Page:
The four contenders for Maine’s U.S. Senate seat will appear together in a debate for the first time on Friday, offering voters a chance to hear directly from the candidates on issues after months of relentless attack ads and carefully crafted campaign messaging.

Republican Sen. Susan Collins and her Democratic challenger, Sara Gideon, are engaged in a high-stakes campaign battle that has drawn enormous attention and funding from out-of-state interests. The pair will be joined by two independents, Lisa Savage and Max Linn, who could affect the outcome of Maine’s ranked-choice election.

Sponsored jointly by the Portland Press Herald, the Bangor Daily News and News Center Maine, the debate, starting at 7 p.m., will be televised live as the four candidates gather – safely distanced from one another – for the first time with less than two months before the Nov. 3 elections.

“We’re glad we can offer voters an up-close look as the candidates make their case under questioning,” said Cliff Schechtman, executive editor of the Portland Press Herald/Maine Sunday Telegram. “It’s so vital now for the public to have enough information to make an informed decision.”


Interest is high, in Maine and nationally, in a close race that could help decide which party controls the Senate next year.


Sen. Susan Collins greets Shaw Sprague, senior director of government relations for the National Trust, Friday during a visit in Skowhegan. Michael G. Seamans/Morning Sentinel

The campaigns and outside groups have already spent well over $60 million on the contest – a figure that would have seemed impossible a few years ago for a state with roughly 1 million voters.

Polls show Gideon – a Freeport resident who serves as speaker of the House in the Maine Legislature – with a slight lead over Collins, whose reputation as a moderate dealmaker and frequent swing vote has taken a hit during the era of Trump Republicanism. But Collins is a veteran campaigner and experienced debater who has won her previous elections with the help of independents and some Democrats.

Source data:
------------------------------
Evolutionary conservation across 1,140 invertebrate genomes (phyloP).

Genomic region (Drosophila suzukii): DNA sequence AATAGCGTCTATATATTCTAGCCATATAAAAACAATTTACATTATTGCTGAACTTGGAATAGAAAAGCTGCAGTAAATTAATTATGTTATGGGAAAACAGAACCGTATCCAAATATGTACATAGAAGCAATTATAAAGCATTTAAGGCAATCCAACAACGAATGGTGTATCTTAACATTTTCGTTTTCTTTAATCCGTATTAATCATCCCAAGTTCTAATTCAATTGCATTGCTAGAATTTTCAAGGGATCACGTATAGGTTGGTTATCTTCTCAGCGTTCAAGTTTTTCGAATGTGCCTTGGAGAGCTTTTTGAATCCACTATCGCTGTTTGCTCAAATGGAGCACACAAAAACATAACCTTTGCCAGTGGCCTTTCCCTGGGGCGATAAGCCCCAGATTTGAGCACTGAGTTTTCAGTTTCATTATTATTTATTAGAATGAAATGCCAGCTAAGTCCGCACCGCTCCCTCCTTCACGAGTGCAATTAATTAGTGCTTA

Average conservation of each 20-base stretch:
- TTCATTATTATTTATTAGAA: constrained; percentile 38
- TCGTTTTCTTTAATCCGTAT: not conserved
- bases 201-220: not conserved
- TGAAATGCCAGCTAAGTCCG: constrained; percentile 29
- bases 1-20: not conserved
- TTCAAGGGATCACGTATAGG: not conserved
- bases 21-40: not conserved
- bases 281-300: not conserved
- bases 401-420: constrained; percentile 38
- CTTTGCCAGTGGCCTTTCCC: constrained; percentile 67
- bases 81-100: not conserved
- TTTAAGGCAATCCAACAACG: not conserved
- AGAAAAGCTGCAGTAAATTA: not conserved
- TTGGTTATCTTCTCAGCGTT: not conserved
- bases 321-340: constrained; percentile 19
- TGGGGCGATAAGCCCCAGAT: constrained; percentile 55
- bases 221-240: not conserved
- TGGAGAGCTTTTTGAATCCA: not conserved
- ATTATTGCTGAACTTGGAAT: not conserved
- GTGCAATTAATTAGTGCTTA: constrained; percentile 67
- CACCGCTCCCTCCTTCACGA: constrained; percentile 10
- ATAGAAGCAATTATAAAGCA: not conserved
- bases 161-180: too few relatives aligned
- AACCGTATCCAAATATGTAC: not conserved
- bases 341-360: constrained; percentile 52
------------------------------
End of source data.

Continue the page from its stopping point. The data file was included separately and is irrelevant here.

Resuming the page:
An early-July survey of more than 500 likely voters by the Democratic-leaning firm Public Policy Polling had Gideon up 4 percentage points over Collins, while a late-July survey by Quinnipiac University showed the same margin between the two.

Maine House Speaker Sara Gideon. Joe Phelan/Kennebec Journal Buy this Photo

But many of those polls failed to ask respondents about the two independents in the race. An AARP Maine survey of more than 800 likely voters released Thursday portrayed the race as a dead heat with Gideon at 44 percent, Collins at 43 percent and Savage trailing with 6 percent. However, the poll left out Linn, a conservative who could siphon votes from Collins.

Further complicating matters, the two alternatives to the major-party nominees could divide the electorate and prompt a ranked-choice retabulation if no candidate gains more than 50 percent of the vote.

Those dynamics, combined with months of intensely negative advertising by groups backing Gideon or Collins, will be at play Friday when the four gather at the Holiday Inn by the Bay in Portland for the first scheduled debate in the race. Because of the risks associated with spread of the coronavirus, there will be no audience at the event.


The debate will be broadcast live on News Center Maine’s two stations — WCSH-6 and WLBZ-2 — and live streamed on the websites of the Portland Press Herald, the Bangor Daily News and News Center Maine.


Several themes have, to date, dominated the high-profile contest between the race leaders, but there has been less talk about policy differences amid the onslaught of negative ads from both sides. Friday’s debate will delve into significant policy issues – such as health care and the economy – while also touching on some of the political or personal issues that have arisen during the campaign.

Gideon, who easily won Maine’s Democratic primary on July 14, had amassed a campaign war chest of more than $24 million as of June 30, according to the most recent filing with the Federal Election Commission. Her campaign has portrayed Collins as disconnected from Mainers after 24 years in the Senate, too willing to go along with Senate Majority Leader Mitch McConnell and too unwilling to stand up to President Trump.

Lisa Savage Photo courtesy Lisa Savage

The Democrat has focused on Collins’ controversial vote to confirm Supreme Court Justice Brett Kavanaugh – a vote that abortion rights groups believe puts the landmark Roe v. Wade decision at risk – as well as her support for a 2017 Republican-drafted tax cut bill. At the same time, she has pointed to her work as House speaker and a Freeport legislator on climate change, education funding, the opioid crisis and protecting women’s access to abortion or other reproductive care.